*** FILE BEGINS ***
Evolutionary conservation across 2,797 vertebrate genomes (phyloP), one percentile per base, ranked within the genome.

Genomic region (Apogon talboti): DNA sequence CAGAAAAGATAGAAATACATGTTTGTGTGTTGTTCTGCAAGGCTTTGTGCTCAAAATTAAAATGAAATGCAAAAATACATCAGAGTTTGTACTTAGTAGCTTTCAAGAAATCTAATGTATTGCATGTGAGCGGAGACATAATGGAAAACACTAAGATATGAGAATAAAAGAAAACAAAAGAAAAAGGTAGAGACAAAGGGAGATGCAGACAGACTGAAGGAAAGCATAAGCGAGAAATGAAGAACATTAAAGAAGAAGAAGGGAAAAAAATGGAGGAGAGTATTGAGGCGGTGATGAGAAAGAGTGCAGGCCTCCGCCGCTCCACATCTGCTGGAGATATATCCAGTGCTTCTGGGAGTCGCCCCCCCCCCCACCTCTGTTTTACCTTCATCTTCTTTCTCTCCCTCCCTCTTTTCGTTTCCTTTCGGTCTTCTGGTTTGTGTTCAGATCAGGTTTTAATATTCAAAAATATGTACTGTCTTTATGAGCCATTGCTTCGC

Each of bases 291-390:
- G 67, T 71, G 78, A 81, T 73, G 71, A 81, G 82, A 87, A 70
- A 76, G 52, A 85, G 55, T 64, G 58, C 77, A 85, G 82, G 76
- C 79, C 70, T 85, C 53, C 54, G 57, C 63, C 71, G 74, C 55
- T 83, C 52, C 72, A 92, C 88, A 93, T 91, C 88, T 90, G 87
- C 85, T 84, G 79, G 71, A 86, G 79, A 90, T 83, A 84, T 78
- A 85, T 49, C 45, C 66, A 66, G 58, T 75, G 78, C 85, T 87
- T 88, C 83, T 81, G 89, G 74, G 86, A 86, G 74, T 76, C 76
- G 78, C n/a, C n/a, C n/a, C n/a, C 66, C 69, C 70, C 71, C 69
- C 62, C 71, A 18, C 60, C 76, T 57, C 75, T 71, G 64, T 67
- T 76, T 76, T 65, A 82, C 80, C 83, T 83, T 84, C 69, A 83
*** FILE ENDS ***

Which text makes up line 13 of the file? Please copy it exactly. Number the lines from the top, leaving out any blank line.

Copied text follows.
- T 76, T 76, T 65, A 82, C 80, C 83, T 83, T 84, C 69, A 83